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ANIMATED RELEASE REVIEW

Batman Unlimited: Mechs vs Mutants
Studio: Warner Bros. Animation
Release Date: August 30, 2016 - Digital; September 13th, 2016 - DVD

Synopsis: The Dark Knight is back doing what he does best – protecting the citizens of Gotham City – in the third installment of the Batman Unlimited series, Batman Unlimited: Mechs vs. Mutants. When evil scientist Mr. Freeze activates his latest invention on two of Gotham City’s most formidable criminals – Killer Croc and Bane – things go from bad to worse. Turning them into super-sized mutant monsters, the Super-Villains start bashing through the streets of Gotham City with no end in sight. It’s up to the Caped Crusader and his Super Hero team to save the day by putting the giant robot mechs in their place – but it will be an uphill battle as they face off against enormous foes.

The heroic voice cast features Roger Craig Smith (Batman: Arkham Origins, Assassin’s Creed games) as Batman, Chris Diamantopoulos (Episodes, Silicon Valley) as Green Arrow, Will Friedle (Batman Beyond, Boy Meets World) as Nightwing, Charlie Schlatter (Diagnosis Murder, Kick Buttkowski) as The Flash, and Lucien Dodge (Pokemon, Bleach) as Robin. The villainous voices are led by Oded Fehr (The Mummy, Resident Evil: Apocalypse) as Mr. Freeze, Dana Snyder (Aqua Teen Hunger Force) as The Penguin, Carlos Alazraqui (Reno 911, Handy Manny, The Fairly Oddparents) as Bane, John DiMaggio (Futurama, Batman: Under the Red Hood) as Killer Croc, Dave B. Mitchell (World of Warcraft: Warlords of Draenor) as Clayface and Troy Baker (Batman: Assault on Arkham) as Joker. Phil LaMarr (MAD TV, Futurama) joins the Batman Unlimited series as Dr. Langstrom.

Batman Unlimited: Mechs vs. Mutants is produced and directed by Curt Ceda from a script written by Kevin Burke & Chris “Doc” Wyatt. Executive Producer is Sam Register. Benjamin Melniker and Michael Uslan are Executive Producers.

Batman Unlimited: Mechs vs Mutants Animated Release Review
By James Harvey

Huge mutants and massive robots duke it out in the frozen wasteland of Gotham City in the latest Batman Unlimited animated feature, and it’s easily the best installment of the franchise to date. The third animated movie in the line brings revamped character designs and new foes to the forefront, but also some startlingly well-handled pacing and a pretty fun story.

The movie kicks in to high gear right away, with Batman – in his awesome mech suit – duking it out with Killer Croc in the middle of Gotham City. After an awkward and abrupt end to the cold option, and some new nifty opening title credits, the movie flashes back two weeks to fill in how Gotham ended up being invaded by giant mutant variants of some his biggest foes. In short, The Penguin convinces Mr. Freeze to head to Gotham to test out his new mutation formula, unbeknownst to Freeze that Penguin wants to use it to rule the city. After breaking out specific occupants of everyone’s favorite insane asylum, the plan is hatched and Gotham is encased in ice while giant monsters terrorize the citizens. And, naturally, it’s our heroes to the rescue.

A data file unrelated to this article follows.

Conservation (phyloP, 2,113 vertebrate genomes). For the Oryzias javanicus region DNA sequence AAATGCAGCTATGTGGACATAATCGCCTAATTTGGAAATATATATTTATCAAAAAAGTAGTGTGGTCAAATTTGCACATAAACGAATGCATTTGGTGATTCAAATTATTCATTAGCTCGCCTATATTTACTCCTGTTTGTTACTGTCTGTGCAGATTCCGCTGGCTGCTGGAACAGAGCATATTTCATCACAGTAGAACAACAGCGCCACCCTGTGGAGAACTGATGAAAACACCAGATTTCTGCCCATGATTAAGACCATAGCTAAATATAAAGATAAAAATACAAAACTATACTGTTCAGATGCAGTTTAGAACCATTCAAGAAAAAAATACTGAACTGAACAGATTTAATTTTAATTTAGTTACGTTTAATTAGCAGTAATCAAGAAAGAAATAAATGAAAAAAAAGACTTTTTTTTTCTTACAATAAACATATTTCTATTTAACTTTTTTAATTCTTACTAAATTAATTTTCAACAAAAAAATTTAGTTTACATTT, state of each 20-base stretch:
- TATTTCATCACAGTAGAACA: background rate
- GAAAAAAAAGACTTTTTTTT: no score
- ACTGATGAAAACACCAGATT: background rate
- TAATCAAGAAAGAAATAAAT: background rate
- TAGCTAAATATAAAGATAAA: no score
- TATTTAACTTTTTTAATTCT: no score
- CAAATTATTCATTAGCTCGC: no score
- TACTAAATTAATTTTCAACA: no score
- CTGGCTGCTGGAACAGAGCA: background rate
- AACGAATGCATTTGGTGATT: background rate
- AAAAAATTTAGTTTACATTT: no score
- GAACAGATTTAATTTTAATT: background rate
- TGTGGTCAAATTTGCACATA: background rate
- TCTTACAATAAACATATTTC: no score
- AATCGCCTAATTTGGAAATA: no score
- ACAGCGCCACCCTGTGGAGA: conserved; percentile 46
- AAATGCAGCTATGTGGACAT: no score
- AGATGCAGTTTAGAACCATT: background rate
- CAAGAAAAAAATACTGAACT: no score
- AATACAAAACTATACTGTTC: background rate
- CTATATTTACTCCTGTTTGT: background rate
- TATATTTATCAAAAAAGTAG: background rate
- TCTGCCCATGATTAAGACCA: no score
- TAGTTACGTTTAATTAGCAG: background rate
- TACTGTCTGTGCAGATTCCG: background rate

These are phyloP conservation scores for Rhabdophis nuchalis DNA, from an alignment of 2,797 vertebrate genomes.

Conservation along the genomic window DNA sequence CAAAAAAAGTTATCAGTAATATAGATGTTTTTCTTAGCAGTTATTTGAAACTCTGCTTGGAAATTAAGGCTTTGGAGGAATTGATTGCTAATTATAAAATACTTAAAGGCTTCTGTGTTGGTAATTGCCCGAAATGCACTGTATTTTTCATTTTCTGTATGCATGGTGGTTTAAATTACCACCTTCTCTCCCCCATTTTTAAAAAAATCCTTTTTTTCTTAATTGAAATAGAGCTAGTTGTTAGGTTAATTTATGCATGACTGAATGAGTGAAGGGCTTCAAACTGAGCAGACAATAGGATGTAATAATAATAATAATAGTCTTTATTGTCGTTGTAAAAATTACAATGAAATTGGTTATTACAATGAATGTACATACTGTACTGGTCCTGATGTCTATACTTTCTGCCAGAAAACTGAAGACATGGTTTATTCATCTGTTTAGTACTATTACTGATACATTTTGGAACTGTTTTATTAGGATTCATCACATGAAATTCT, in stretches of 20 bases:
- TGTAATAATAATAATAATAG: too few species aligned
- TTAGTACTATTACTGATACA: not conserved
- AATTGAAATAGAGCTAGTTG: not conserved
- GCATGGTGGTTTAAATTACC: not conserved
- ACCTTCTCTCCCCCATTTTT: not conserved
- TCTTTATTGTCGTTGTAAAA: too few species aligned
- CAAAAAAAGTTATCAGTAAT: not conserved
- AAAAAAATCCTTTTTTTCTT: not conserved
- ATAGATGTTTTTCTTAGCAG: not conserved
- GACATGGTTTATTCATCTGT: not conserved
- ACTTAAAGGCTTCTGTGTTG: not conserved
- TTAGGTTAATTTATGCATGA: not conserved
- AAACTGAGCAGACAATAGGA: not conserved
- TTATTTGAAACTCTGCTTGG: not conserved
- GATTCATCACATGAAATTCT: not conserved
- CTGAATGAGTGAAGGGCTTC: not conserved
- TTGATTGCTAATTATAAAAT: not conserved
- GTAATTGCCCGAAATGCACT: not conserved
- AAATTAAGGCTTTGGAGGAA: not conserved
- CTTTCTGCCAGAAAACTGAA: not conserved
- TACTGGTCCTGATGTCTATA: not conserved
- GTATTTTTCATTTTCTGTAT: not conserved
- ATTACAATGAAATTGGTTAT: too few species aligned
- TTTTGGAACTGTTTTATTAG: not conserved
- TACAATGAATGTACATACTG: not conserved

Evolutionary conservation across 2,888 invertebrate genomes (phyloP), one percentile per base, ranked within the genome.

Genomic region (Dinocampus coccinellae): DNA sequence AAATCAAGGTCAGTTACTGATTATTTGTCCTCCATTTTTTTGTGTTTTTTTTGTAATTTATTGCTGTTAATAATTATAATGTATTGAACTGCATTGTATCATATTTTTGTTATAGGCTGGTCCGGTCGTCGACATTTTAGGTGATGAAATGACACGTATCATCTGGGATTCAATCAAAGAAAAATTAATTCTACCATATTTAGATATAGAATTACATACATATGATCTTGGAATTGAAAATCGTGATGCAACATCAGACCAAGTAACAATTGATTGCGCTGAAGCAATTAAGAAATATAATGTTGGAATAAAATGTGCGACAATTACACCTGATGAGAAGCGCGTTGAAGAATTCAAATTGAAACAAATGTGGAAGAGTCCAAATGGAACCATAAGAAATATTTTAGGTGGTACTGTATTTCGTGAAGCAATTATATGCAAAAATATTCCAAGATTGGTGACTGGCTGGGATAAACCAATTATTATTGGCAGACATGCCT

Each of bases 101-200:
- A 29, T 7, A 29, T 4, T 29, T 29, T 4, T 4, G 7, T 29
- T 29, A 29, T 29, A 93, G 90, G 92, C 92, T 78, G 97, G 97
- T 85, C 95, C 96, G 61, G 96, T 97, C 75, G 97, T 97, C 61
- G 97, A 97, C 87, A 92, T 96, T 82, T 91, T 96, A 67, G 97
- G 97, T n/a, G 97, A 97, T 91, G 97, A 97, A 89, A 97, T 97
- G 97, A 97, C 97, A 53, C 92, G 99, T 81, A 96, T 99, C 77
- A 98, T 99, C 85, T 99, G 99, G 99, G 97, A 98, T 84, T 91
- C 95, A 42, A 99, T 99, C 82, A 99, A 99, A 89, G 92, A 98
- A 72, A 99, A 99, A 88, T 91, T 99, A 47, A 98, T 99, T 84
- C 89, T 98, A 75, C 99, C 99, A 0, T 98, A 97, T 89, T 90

As with previous Batman Unlimited animated features, the plot is light and breezey. Harmless fun action meant no more than to show off cool gadgets and create some epic fight sequences. And, without questions, the action in this movie easily tops the two previous Batman Unlimited titles. Fight scenes jump back and forth between smaller-scale tussles and epic robotic throwdowns. The scale is much grander and the choreography more elaborate and, at times, skillfully animated. Yes, the quality of the animation dips on occasion, but overall, it’s a nice looking feature that rivals, and maybe even surpasses, some of the recent efforts in Warner Bros.’ DC Universe Animated Original Movie line.

The big villains spotlighted in this release include Killer Croc, Bane, Chemo and Clayface, all controlled – in one form or another – by The Penguin and Mr. Freeze. The designs for all the characters are surprisingly low-tech. Just slightly modified costumes for those in tights, and the monster types are, suitably, amped up and a bit more extreme. Killer Croc is as far mutated as he’s been in animated form here, while Clayface’s design is a bit of a departure from what we’ve seen in the past, though his mutated form slightly resembles the The New Batman Adventures take, just infused with some lava. Similarly, Mr. Freeze appears as a softer version of his The New Batman Adventures design. The Penguin retain the same look from his previous appearance in the Batman Unlimited series.

And keeping with character designs, all the heroes get slightly revamped, with modifications made to all their costumes. It’s nothing massive, just small tweaks made here and there. Green Arrow’s design is simplified, dropping a lot of the futuristic-ish designs for a more classic approach. Nightwing’s design tames his insane hair and brings a bit more black to the tights. Batman has a shade more blue and The Flash’s look is tweaked to look a shade more like the classic costume design. They designs are all marked improvements on the original, honestly. And yeah, the design for the two big mechs – Batman’s and Green Arrow’s – both look awesome. Even Gordon gets tweaked a little.